Scientists in Singapore have turned leftover tofu whey into a 7- to 8-percent ABV beverage described as fruity, floral, and a tad sweet
After a long day, a nice tipple can serve as a relaxing way to unwind the mind. But in recent years, we’ve seen innovative alcohol producers add additional peace of mind to those drinks as well by making boozy beverages that benefit the environment by utilizing food waste as a primary ingredient – everything from beer made from old tomatoes to vodka made with expired Twinkies. However, this latest news may be one of the most unique uses of a food byproduct yet: Scientists in Singapore have created what they are calling a completely new alcoholic beverage developed from the whey leftover when making tofu.
Named “Sachi” – which is inspired by the Japanese word for “bliss” – this tofu byproduct beverage was described by tasters as having “fruity” notes “similar to white wine or sake” with an alcohol content of about 7 to 8 percent. The new drink was developed at the National University of Singapore by Associate Professor Liu Shao Quan and PhD student Mr Chua Jian Yong who specifically set out to turn whey waste in to something boozy.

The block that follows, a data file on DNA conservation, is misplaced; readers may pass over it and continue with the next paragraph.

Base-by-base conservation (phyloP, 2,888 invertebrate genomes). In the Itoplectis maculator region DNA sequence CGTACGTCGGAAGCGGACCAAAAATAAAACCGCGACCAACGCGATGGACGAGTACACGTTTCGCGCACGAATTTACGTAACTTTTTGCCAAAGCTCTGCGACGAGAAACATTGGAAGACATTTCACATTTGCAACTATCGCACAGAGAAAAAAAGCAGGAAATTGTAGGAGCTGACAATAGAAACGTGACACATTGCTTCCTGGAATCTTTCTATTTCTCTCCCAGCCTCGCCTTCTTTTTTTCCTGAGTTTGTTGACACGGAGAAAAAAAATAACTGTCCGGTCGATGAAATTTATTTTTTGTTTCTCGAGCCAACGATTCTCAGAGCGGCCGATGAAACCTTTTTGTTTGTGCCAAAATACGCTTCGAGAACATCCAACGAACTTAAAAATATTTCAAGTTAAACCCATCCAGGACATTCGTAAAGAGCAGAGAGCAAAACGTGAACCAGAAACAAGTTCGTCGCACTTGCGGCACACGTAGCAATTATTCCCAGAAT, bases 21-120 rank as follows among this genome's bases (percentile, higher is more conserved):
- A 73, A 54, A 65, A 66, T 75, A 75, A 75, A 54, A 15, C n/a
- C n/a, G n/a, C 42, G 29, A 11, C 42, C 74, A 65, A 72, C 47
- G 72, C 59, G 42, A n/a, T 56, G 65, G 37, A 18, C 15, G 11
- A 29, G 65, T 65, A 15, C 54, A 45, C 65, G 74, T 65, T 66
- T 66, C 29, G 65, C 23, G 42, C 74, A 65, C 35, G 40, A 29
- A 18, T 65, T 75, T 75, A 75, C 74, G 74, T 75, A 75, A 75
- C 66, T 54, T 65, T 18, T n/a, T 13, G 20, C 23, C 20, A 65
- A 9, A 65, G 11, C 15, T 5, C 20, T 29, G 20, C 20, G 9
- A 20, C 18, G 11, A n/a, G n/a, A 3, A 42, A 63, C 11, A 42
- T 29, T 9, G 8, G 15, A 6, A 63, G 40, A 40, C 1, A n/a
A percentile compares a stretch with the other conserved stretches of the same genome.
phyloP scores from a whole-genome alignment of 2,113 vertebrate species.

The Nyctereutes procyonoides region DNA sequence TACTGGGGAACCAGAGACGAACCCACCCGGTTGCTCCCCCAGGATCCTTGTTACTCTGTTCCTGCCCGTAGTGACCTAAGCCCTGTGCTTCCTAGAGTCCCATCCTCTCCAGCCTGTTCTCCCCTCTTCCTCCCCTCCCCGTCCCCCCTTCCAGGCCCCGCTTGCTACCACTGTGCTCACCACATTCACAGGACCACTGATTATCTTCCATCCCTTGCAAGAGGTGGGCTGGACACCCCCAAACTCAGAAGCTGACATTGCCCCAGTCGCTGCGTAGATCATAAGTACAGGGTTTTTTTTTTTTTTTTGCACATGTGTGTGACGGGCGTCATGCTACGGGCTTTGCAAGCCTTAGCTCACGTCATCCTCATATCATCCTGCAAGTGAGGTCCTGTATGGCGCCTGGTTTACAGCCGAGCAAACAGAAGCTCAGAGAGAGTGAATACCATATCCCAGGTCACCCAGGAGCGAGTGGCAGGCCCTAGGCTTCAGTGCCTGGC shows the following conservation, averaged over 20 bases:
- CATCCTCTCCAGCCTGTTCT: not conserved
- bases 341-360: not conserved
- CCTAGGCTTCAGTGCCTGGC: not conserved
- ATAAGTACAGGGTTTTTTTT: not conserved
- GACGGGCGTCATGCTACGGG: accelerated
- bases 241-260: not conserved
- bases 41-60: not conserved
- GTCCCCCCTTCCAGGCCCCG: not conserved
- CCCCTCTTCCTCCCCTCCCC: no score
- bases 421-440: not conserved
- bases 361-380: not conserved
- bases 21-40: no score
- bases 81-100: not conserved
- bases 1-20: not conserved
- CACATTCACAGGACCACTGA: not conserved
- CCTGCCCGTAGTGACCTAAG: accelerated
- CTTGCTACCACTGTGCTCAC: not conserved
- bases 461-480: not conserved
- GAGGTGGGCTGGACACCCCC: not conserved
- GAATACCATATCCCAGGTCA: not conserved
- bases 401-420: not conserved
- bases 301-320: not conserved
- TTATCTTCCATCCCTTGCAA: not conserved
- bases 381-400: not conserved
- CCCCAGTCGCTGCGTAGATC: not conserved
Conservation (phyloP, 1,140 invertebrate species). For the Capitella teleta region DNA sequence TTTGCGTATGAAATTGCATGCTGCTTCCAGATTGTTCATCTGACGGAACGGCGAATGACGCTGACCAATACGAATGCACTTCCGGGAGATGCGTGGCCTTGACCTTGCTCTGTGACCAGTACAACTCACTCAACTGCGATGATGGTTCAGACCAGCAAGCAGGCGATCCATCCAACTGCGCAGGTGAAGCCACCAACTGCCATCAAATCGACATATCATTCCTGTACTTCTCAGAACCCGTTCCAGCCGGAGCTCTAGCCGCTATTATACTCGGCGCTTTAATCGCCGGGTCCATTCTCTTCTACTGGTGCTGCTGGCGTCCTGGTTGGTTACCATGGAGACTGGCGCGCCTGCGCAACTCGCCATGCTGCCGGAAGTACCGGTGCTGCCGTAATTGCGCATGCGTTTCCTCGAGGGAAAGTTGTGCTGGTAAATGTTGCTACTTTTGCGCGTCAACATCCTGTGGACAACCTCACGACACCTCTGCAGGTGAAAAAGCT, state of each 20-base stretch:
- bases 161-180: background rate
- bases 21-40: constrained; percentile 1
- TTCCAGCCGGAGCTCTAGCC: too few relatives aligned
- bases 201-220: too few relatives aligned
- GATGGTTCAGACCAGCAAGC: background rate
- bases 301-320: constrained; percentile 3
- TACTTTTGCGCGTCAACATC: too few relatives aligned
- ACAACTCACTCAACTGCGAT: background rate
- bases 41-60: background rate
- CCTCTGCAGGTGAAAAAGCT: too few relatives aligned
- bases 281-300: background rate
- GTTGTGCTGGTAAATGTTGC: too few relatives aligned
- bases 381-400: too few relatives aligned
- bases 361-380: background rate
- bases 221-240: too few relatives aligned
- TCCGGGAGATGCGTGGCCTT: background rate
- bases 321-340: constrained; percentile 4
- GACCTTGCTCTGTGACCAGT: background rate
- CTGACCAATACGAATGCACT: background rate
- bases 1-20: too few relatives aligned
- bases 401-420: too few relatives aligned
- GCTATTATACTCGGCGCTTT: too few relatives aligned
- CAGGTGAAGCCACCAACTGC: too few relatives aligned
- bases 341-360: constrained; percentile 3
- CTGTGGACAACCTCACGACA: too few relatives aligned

“The traditional way of manufacturing tofu produces a large amount of whey [which] is wasteful,” Chua explained in a statement. “Very little research has been done to transform tofu whey into edible food and beverage products. I had previously worked on alcohol fermentation during my undergraduate studies in NUS, so I decided to take up the challenge of producing an alcoholic beverage using the whey. The drink turned out to be tasty, which is a pleasant surprise.”
Though the researcher team behind Sachi is already looking for industry partners to bring their beverage to the public, it might still be awhile before it’s available commercially. According to Business Insider, in its current form, Sachi only has a shelf-life of about four months when refrigerated, so the scientists are hoping to develop a way to make the drink last longer under normal conditions. Still, assuming Sachi does make it to retail, it will arrive with another benefit of being a tofu-derived product: “It is the only alcoholic beverage that has isoflavones, which contribute to health benefits like bone health, heart health and cancer-prevention,” said Lui. So that’s one department where it’s got sake beat.
This story originally appeared on Foodandwine.com.